Mapeaton has inspired several actions to systematize scattered actions of citizen audit. Together Openstreetmap Mexican chapter and the Mexican Secretariat of Finances promote the use of open streetviews apps in order to monitor the use of public resources in the development of public works (#transparencia presupuestaria, #tpresupuestaria). EMBARQ Mexico CTS will use Mapillary and the methodology to countries not covered by commercial streetviews, as Tanzania, to perform a road safety audit.
We also promote the creation of open georeferenced images in the case of climate risk assessment in informal settlements; to accurately document temporary flood zones in rainy period in Mexican cities; to understand and illustrate the perspective of women to transit day and night on the town.
Howdy OpenStreetMap, I am excited to share that I am working as a Research Fellow with Mapbox this summer! As a research fellow, I am looking to better understand contributions to OSM.
For my first project, I have been using the tile-reduce framework to summarize per-tile visible edits from the Historical OSM-QA-Tiles. These historical tiles are a snapshot of what the map looked like at the time listed on the link.
With this annual resolution, we can visualize the edits (those edits that were visible at the end of that year) that happened on each tile. So far, I've summarized them as a) number of editors, b) number of objects, and c) recency of the latest edit (relative to that year).
The OSM-QA-Tiles are all generated at Zoom level 12, which separates the world into 5Million+ tiles. Some tiles have few objects while others have ten-thousand plus.
So far I have created two interactive maps to investigate OpenStreetMap editing behavior at this tile-level analysis:
1. Editor Density (Number of editors active on a tile)
2. Edit Recency (Time since last edit on the tile)
This map highlights tiles where multiple editors have been active. The most active editors in most cases are automated bots, especially in the more recent years. For best results, moving the slider in the bottom left for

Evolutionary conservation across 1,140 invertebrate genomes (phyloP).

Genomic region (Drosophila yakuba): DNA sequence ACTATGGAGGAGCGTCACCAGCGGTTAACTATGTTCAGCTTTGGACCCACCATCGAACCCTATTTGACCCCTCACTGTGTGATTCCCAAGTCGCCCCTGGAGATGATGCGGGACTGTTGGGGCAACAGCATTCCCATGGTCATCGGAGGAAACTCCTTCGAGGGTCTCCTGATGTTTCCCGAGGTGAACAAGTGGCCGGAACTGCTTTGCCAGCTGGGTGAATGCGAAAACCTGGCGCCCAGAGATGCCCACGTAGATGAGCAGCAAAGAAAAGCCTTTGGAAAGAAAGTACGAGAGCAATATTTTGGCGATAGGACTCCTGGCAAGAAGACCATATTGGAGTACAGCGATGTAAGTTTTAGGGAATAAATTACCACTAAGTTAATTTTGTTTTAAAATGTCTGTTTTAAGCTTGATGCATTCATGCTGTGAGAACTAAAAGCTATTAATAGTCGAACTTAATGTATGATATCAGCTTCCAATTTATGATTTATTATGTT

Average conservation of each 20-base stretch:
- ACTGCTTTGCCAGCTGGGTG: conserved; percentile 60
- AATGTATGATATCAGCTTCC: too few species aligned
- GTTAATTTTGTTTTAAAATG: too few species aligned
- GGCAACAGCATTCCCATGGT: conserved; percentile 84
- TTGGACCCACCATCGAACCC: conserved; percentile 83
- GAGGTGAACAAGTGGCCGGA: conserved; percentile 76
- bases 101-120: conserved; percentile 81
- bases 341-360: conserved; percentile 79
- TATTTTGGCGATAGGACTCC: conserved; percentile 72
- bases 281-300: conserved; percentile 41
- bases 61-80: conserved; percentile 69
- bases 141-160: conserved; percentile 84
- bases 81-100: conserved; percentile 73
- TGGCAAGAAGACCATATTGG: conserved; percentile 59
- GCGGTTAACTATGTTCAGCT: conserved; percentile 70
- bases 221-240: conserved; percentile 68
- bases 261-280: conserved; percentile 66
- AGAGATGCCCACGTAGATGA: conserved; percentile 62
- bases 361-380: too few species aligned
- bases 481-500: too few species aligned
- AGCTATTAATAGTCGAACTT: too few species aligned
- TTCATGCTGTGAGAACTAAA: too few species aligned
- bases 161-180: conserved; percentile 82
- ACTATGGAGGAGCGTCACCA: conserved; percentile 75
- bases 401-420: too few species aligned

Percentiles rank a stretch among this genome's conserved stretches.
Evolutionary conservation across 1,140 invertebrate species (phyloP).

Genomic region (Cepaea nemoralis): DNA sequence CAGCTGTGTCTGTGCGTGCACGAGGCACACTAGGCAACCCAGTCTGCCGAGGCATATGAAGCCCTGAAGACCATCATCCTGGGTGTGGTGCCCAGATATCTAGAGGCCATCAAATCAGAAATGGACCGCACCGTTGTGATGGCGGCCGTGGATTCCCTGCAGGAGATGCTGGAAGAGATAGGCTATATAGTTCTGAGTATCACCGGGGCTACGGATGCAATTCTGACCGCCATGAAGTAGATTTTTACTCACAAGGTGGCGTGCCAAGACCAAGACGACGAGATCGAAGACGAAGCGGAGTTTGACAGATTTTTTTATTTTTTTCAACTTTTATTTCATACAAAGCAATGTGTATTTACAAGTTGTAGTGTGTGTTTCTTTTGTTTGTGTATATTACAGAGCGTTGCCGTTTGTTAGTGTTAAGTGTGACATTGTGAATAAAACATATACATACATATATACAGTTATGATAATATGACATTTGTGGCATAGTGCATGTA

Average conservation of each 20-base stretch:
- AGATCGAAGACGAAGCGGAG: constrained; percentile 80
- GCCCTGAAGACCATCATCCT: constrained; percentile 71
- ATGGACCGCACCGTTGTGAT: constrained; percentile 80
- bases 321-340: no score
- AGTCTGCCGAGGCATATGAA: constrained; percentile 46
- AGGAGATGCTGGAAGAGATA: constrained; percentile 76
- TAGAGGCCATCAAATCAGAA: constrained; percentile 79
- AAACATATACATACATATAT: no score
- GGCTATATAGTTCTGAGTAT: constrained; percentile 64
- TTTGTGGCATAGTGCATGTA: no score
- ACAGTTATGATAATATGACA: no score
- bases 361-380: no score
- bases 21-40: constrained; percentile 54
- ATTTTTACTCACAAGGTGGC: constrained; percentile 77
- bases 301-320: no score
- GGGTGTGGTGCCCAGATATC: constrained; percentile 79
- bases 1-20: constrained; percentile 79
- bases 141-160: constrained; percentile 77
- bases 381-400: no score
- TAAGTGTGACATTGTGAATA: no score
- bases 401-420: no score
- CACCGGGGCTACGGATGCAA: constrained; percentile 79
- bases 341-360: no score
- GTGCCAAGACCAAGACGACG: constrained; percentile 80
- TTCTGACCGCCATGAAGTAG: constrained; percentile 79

Minimum Users Per Tile to 2 or 3 will exclude most of these automated edits.
By increasing the minimum object and minimum user thresholds, areas of heavy editing activity pop out:
This image of the activity in the US in 2007 has no threshold on the limited number of objects or users per tile, so you can see all of the tiles affected by the 2007 import. If you increase the threshold, it changes dramatically
This map shows the recency of edits to a tile, relative to the year of analysis. It looks surprising at first how many tiles are edited at the end of the year, but that is most likely a function of automated bots. Again, if you move the threshold for number of editors or objects per tile, interesting patterns pop out across the world where users may have been active early in the year and then are less active later. The 2010 Haiti Earthquake is a good example, as it occurred in January of 2010.
If we view by latest edit date, relative to the year, we see the state-by-state import in the US:
More to come! -Jennings
The 2016 Olympic Games are going to start in August 5th in the city of Rio de Janeiro, so it's time to improve the map!
Rio is one of the best mapped cities in Brazil, but we need a lot more detail in some areas. There are a lot of Mapillary photos we can use to gather details, OSM Inspector alerts to fix and some suburbs that needs a better map.
So we scheduled a weekend to improve the map of Rio and everyone can help! We've set up a project in Tasking Manager to avoid editing conflicts. Mapbox will publish fresh imagery and Nighto is going to take some pictures of the Olympic venues with Mapillary. We will be online at the IRC #osm-br channel to chat and coordinate the actions.